As soon as I posted on this brewing residency issue in Galveston, the City Secretary issued an official statement certifying Yarbrough’s name for the May 10 ballot. That statement in substance reads in full:
James Yarbrough claimed no homestead exemption on any property in the year 2013.
He is eligible to be a candidate and his name will be on the May 2014 ballot.
He applied for a homestead exemption on property in Fayette County in March, 2012 and requested the exemption removed on September 8, 2013. The homestead exemption therefore was not applicable for the year 2013.
In my earlier post I said that, given the specific residency disqualifiers in the Galveston charter, the question as to whether or not the city secretary had authority to look beyond the application itself was perhaps more nuanced than in a regular case (in which such factual review is clearly verboten). It appears that the secretary did examine extrinsic evidence but determined that Yarbrough still met the city requirements.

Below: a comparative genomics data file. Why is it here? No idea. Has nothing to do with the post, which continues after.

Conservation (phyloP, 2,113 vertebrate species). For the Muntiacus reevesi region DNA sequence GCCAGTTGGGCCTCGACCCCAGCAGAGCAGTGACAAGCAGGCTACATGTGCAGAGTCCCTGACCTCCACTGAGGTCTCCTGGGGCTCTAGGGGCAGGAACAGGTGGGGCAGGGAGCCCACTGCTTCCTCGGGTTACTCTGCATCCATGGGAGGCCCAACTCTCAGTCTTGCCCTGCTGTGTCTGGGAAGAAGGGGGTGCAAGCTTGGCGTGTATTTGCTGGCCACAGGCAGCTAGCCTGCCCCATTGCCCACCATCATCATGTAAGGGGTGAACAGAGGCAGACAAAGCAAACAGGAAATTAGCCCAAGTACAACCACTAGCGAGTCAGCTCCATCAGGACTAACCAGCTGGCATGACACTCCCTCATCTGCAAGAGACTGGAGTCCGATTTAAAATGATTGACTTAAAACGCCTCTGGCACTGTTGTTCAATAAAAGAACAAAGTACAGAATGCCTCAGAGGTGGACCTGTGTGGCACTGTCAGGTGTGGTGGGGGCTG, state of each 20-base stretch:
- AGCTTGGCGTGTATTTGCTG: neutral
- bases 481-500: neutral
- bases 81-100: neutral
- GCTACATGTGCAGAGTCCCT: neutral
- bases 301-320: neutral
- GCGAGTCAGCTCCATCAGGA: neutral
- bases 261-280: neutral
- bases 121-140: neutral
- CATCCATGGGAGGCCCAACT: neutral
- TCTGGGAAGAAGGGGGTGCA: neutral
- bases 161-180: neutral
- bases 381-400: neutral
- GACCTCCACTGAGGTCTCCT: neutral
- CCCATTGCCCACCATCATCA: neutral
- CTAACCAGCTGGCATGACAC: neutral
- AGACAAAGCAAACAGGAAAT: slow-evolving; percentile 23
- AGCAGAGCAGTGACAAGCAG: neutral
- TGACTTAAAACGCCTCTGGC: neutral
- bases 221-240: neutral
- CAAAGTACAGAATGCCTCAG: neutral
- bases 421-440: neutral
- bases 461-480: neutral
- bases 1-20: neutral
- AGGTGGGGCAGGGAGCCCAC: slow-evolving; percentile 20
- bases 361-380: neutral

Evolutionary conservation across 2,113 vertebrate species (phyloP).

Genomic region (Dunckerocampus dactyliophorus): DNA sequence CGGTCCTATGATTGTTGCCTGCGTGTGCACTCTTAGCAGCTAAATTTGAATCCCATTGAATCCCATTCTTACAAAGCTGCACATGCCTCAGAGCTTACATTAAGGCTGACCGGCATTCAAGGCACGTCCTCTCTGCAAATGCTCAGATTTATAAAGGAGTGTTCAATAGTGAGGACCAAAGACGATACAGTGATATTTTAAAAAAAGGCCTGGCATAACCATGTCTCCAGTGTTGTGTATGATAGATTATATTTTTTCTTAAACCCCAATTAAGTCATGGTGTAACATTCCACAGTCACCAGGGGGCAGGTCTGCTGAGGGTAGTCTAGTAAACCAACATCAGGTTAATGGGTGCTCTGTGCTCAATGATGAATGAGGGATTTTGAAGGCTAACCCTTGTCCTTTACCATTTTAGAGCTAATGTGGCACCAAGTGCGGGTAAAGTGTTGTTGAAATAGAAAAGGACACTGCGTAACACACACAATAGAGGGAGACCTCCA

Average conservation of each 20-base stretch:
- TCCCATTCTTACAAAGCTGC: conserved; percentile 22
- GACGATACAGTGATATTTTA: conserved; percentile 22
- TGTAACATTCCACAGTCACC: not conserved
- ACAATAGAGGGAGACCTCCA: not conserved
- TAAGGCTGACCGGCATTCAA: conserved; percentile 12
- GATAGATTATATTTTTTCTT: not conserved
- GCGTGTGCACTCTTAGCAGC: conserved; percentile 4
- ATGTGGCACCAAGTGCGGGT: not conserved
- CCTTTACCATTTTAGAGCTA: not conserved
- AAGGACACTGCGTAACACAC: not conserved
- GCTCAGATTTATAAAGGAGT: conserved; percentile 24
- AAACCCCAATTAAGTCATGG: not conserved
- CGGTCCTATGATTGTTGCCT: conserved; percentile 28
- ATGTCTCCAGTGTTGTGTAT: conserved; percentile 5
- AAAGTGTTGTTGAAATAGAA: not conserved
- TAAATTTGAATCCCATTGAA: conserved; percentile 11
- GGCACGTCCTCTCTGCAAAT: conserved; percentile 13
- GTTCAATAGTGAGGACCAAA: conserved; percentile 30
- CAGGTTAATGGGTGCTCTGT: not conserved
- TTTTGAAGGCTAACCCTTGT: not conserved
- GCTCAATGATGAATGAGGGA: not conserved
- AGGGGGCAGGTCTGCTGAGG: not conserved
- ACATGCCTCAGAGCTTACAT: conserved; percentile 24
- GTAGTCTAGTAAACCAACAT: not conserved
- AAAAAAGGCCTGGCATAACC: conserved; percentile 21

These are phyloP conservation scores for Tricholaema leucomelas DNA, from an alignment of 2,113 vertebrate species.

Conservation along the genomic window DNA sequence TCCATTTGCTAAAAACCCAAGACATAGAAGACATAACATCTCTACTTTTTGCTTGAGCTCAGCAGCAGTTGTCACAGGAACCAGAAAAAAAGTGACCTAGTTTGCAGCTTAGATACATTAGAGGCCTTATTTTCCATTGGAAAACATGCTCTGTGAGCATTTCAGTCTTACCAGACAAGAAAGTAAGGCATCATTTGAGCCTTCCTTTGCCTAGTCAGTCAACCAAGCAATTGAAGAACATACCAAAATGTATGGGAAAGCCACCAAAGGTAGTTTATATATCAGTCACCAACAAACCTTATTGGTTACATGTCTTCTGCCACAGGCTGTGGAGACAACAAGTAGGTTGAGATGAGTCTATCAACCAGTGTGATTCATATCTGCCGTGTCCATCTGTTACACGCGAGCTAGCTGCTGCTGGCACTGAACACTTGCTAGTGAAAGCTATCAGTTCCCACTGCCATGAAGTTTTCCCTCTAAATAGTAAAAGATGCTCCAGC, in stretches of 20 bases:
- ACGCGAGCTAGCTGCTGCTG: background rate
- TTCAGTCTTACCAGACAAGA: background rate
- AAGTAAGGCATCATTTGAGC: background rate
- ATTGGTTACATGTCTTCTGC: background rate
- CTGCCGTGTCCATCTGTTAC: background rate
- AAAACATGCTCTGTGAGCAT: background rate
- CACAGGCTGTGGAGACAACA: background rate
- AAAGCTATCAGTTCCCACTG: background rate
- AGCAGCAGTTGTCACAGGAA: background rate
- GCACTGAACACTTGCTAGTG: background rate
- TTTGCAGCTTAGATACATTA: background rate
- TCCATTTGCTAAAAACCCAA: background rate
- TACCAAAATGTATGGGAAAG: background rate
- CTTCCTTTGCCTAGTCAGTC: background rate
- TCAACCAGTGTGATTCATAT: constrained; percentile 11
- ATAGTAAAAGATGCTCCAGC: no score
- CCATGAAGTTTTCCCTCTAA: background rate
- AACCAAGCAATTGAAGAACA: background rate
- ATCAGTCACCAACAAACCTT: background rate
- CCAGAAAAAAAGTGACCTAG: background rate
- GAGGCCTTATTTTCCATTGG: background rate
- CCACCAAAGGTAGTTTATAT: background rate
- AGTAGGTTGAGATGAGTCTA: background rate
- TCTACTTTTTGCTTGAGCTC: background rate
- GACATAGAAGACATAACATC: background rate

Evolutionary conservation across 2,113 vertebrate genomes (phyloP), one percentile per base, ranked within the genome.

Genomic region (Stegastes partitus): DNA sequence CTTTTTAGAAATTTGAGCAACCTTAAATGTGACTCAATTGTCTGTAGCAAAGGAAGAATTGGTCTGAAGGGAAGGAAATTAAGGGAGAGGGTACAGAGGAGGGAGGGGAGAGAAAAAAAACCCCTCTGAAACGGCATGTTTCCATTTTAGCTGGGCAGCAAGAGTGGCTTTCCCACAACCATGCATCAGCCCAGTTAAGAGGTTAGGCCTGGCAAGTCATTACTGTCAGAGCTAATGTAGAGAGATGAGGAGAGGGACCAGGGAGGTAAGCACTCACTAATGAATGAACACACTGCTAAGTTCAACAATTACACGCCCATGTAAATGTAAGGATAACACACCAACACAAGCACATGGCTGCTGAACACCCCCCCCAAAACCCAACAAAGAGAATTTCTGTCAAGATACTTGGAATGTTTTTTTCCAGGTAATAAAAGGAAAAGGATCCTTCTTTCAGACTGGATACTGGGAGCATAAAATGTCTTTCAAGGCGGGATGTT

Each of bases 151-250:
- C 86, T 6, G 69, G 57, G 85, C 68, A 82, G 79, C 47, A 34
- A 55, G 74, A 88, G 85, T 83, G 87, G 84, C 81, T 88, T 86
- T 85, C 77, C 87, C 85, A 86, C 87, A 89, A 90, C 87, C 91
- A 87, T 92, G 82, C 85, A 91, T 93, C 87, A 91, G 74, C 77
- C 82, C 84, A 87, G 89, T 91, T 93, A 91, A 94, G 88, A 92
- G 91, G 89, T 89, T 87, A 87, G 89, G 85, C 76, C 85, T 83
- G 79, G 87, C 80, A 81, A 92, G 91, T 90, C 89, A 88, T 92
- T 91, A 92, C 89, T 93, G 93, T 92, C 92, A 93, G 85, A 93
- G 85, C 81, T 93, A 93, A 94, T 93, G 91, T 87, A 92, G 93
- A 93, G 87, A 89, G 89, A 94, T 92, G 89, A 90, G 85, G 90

Galveston Daily News reported even before the City’s announcement that Mafrige was prepared to go to court if the Secretary certified Yarbrough for the ballot. If suit is filed, the court will have to determine whether the city charter requirements displace the Election Code default definitions (or supplement it), and if so, whether the city secretary’s application of the charter was correct.